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The tiny fibres that comprise blood clots show extraordinary elasticity, on average stretching to almost three times their length while still retaining their ability to go back to their normal shape.
They also extend to more than four times their length before breaking, according to findings published in the journal Science this week by researchers at Wake Forest University.
This discovery, which makes these fibrin fibres the most stretchable known fibres existing in nature, will help medical researchers create more accurate blood clot models, as well as providing new insights into naturally occurring composite materials. Researchers from Wake Forest’s physics department and Wake Forest University School of Medicine worked closely with researchers from the University of North Carolina at Chapel Hill on this project.
“”For all naturally occurring fibres, fibrin fibres are the ones you can stretch the furthest before they break,”” said Martin Guthold, assistant professor of physics and one of the lead authors of the paper that appears in Science. “”This was a stunning revelation because people hypothesized that these fibres stretched but broke much easier. In some cases, fibrin fibres had the ability to be stretched more than six times their length before they broke.””
Blood clots are a three-dimensional network or mesh of fibrin fibres, stabilized by another protein called factor XIIIa. Because of its important function of stemming the flow of blood in the body, clots have to be both strong and pliable.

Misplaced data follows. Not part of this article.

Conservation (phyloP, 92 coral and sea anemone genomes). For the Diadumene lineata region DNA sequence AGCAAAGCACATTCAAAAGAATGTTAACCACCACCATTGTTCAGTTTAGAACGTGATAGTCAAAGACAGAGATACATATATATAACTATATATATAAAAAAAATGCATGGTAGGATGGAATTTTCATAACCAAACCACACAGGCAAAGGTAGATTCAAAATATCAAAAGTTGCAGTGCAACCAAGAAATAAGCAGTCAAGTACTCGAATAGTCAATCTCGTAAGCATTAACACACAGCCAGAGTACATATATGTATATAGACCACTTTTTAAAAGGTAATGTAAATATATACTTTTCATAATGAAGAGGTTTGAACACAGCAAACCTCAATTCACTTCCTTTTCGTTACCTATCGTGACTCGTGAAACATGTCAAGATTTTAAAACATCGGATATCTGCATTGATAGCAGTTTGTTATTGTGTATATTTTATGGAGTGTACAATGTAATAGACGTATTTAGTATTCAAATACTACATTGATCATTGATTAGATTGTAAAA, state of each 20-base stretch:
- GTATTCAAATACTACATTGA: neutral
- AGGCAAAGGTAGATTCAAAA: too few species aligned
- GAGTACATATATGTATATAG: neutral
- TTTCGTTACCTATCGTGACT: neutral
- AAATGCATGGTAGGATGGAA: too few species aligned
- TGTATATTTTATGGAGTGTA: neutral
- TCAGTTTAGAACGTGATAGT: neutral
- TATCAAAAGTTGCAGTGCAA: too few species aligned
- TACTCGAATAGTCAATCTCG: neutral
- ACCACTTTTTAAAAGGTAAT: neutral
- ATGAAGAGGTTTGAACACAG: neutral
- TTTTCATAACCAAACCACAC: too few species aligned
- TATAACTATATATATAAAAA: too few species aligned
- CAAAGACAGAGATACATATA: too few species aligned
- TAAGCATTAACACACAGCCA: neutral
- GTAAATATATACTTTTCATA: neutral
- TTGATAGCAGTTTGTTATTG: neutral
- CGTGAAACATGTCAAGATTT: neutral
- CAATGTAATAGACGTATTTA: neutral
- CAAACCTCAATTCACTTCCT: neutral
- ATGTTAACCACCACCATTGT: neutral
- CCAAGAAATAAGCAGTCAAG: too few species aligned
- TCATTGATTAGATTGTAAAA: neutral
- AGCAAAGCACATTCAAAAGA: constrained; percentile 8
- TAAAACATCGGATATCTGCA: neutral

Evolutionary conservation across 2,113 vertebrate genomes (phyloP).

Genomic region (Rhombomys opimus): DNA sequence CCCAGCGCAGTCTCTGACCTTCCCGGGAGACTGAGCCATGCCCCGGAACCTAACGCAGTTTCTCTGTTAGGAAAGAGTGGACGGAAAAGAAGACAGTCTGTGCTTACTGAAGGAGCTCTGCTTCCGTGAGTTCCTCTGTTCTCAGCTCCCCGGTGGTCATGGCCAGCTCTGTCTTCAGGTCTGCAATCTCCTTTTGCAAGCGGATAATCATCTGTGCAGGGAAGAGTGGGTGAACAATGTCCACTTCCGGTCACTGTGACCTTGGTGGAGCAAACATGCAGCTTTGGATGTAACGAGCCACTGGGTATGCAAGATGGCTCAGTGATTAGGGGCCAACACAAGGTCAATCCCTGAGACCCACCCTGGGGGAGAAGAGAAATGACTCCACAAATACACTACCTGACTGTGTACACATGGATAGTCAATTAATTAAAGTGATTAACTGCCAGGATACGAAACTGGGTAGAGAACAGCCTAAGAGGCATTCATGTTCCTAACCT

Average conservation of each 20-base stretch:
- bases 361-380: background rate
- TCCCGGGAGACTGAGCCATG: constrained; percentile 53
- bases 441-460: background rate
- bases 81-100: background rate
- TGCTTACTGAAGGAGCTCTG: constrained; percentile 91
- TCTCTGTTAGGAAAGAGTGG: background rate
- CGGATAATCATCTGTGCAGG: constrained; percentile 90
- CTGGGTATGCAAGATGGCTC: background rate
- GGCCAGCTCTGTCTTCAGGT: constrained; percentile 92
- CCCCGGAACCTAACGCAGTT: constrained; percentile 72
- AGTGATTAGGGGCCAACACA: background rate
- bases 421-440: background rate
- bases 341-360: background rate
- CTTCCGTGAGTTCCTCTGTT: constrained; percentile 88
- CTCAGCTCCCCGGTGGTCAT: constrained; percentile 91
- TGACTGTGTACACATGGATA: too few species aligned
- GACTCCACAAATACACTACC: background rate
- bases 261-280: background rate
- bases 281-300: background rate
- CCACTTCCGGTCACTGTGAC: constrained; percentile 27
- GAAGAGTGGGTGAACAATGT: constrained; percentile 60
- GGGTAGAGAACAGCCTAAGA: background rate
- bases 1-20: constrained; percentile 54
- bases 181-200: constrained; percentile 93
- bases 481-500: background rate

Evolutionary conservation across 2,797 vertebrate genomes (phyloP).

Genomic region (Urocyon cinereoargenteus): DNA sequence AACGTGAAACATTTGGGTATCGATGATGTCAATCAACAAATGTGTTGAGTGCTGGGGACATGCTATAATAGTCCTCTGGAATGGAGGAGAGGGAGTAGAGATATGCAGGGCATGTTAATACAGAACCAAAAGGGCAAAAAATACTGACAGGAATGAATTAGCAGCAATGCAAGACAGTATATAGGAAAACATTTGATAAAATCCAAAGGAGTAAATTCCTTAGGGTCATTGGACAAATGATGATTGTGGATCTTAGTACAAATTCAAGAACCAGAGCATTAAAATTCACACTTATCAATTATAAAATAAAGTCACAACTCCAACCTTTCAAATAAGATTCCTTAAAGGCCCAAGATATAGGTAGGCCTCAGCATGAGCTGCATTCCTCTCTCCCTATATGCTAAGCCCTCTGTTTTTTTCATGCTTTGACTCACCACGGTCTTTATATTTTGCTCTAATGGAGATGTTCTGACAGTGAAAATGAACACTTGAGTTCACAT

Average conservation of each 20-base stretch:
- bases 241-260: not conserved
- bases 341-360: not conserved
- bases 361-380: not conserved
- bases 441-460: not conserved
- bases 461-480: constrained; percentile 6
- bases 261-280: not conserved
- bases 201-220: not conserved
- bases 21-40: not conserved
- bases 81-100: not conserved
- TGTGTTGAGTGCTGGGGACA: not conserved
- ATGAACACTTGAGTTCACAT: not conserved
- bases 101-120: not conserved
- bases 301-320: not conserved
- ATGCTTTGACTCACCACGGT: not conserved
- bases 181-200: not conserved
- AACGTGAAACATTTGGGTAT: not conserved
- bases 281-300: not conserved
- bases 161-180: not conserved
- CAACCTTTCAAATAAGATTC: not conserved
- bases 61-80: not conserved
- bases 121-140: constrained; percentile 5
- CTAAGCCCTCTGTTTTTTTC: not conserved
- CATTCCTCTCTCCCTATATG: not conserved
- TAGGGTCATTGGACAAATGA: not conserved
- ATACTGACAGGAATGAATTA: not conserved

Fibrin fibres measure about 100 nanometres in diameter, roughly 1,000 times smaller than a human hair.
“”The fibrin fibres need to stop the flow of blood, so there is a lot of mechanical stress on those fibres,”” Guthold said. “”Our discovery of these mechanical properties of individual fibrin fibres shows that these fibres likely endow blood clots with important physiological properties. They make blood clots very elastic and very stretchable.””
Scientists had previously been unable to study the mechanical properties of individual fibrin fibres because of their small size.
Guthold and his research team at Wake Forest created a device by combining two microscopes that could not only see the fibrin fibres but also stretch the fibres. The fibres were suspended across a channel and anchored to the ridges of the channel at right angles. The fibres were stretched using the tip of an atomic force microscope.
Results showed that on average fibrin fibres can be stretched to 4.3 times their length before breaking. In addition, the fibres can be stretched to more than 2.8 times their length and still recover without permanent damage.
Roy Hantgan, associate professor of biochemistry at Wake Forest University School of Medicine and a member of the research team, said the study findings have significant implications for human health.
“”Knowing that the fibrin strands that make up a human blood clot are more stretchable than a spider’s web helps us to understand how clots can seal wounds tightly and withstand the pressure in our blood vessels,”” Hantgan said. “”This new information also helps us to understand how tough it is to remove a clot that is preventing blood flow to a person’s heart or brain, causing a heart attack or stroke.””
Guthold said he has already been contacted by a company that uses an ultrasonic device to break up blood clots. He said the company has an interest in knowing the properties of the fibres comprising a blood clot to determine how much force should be applied to break up clots.
Researchers from Guthold’s lab who worked on the project include Wenhua Liu, a physics graduate student at Wake Forest; and Eric Sparks, an undergraduate student at Wake Forest. Susan Lord, professor of pathology and medicine at UNC-Chapel Hill, is a lead researcher on the study, along with Guthold.
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